Updated: Aug 15, 2018
Mediation is a form of alternative dispute resolution (ADR), or in other words, it is a way of resolving disputes between two or more parties with the culmination of a final agreement without having to have someone else (e.g., an arbitrator, a court) resolve the dispute for the parties. Mediation is different from arbitration. With arbitration, an arbitrator(s) decides the issues and the arbitrator(s) decision is binding on the parties. When parties are unwilling or unable to resolve a dispute on their own, mediation is one good option.
Mediation is generally a short term, voluntary, structured process. Unlike the litigation process in a court of law where a neutral third party (usually a judge) decides, in mediation the parties and their mediator usually control the mediation process, deciding who will be present, where and when mediation will take place, how the mediation will be paid for, etc.
Mediation involves a neutral third party mediator who facilitates the discussions to assist the parties to: 1) define the issues; 2) define the interest(s) and find the common interest(s); 3) brainstorm solutions and different options (their legal options if the mediator is an attorney and the parties agree to have the mediator provide legal advice); and 4) come to a final agreement. A skilled mediator will use techniques to constructively guide the discussions and the process. They will also document in writing what the parties have agreed to, even if it is a partial agreement.
There is no such thing as a “Certified Mediator” because there is no such thing as a certification program. If your mediator is an attorney, they can only provide legal advice if the parties agree that they want this attorney to provide legal advice. A non-attorney mediator should never provide legal advice. In fact, it is illegal for anyone to provide legal advice if they are not licensed to do so where they are doing it. Therefore, good mediators will recommend and advise all sides in a mediation to have their own attorney review the final agreement before it is signed and executed by all of the parties.
In my experience, mediation works well when all parties are ready, willing and able to come to the table for complete discussions. And if all information is readily exchanged between the parties. Generally mediation works best when there are no addiction or substance abuse issues; there has been no history of any type of abuse; all parties have the mental capacity to be able to understand their options and make decisions; and if the individuals who have to authority to make the final decisions are present or readily accessible during mediation.
At each mediation session (there may be one long session or many shorter sessions depending on the circumstances and the party’s preferences), there should be some progress made towards reaching a final agreement. There cannot be repetitive responses from a party of something along the lines of “I’ll think about it” or “I don’t know,” time and time again at each mediation session. When you see this, this is a red flag that mediation might not be the right way to come to a successful resolution and that the mediation sessions may in actuality be a waste of time and money because no progress is being made. Often times when this happens in divorce cases, the parties end up taking their divorce case to court and ask the court to help them come to a resolution.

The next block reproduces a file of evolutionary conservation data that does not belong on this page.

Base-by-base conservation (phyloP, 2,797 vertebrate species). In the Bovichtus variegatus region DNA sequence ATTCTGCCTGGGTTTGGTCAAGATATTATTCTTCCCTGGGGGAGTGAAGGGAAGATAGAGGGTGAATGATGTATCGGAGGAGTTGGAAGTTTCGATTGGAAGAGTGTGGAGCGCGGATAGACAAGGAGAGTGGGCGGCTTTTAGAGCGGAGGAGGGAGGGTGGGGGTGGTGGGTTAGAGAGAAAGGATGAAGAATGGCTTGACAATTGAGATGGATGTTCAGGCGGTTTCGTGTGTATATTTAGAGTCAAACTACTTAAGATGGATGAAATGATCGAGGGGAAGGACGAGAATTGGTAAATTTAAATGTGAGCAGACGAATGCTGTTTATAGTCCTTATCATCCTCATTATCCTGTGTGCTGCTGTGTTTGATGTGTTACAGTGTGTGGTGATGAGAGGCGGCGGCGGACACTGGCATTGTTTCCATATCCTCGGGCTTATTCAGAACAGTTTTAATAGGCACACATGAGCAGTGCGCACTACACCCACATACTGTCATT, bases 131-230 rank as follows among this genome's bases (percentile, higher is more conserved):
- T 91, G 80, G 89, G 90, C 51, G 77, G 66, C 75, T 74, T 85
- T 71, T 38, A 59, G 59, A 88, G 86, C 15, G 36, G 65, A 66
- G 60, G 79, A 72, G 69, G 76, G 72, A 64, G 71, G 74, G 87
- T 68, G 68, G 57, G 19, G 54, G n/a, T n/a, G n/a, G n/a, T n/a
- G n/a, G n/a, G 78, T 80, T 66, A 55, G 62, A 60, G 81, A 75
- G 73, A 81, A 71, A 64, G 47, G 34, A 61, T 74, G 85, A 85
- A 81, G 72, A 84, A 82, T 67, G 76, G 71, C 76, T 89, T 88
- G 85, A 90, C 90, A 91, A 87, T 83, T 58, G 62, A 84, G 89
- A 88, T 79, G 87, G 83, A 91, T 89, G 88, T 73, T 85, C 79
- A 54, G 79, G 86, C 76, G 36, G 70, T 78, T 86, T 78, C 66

In regards to mediator's fees, usually the mediator charges an hourly fee that is equally split between both of the parties. It is not unusual for mediators to charge an hourly rate for minimum amount of hours upfront, before the mediation process actually starts. The premise behind this approach is to give mediation sessions a fair attempt because, by design, all parties have become vested in a minimum amount of time to mediate and have incurred some expense. No matter the mediator's approach, It is going to take some time as well as a commitment and an investment from all parties for mediation to work.
Sometimes each party in mediation is also represented by an attorney. Remember, a mediator is a neutral third party, unlike an attorney who is, by job description, an advocate. Remember too that an attorney is hired to advocate for one party, not both parties. An attorney’s fee is in addition to a mediator’s fee and usually each party pays for their own attorney’s fees.
Often people ask me if it would be cheaper to mediate or to litigate. My response is the expenses are really dependent on how long and drawn out either option may be. If attorneys and mediators are involved, mediation may not always be the cheapest option. So my advice is to mediate only if you think that both parties can truly have a complete discussion of all the issues and it is reasonable to believe that the parties can come to a fair and equitable agreement.
If you are considering your divorce options, another option to consider is a "collaborative divorce." That is explained further in another one of my blogs.
Each situation and dynamic between parties is unique. I’m happy to talk with a prospective client to help them determine whether mediation or court maybe their best option going forward. I can be reached at 860-295-1600 or through the contact form on this website.
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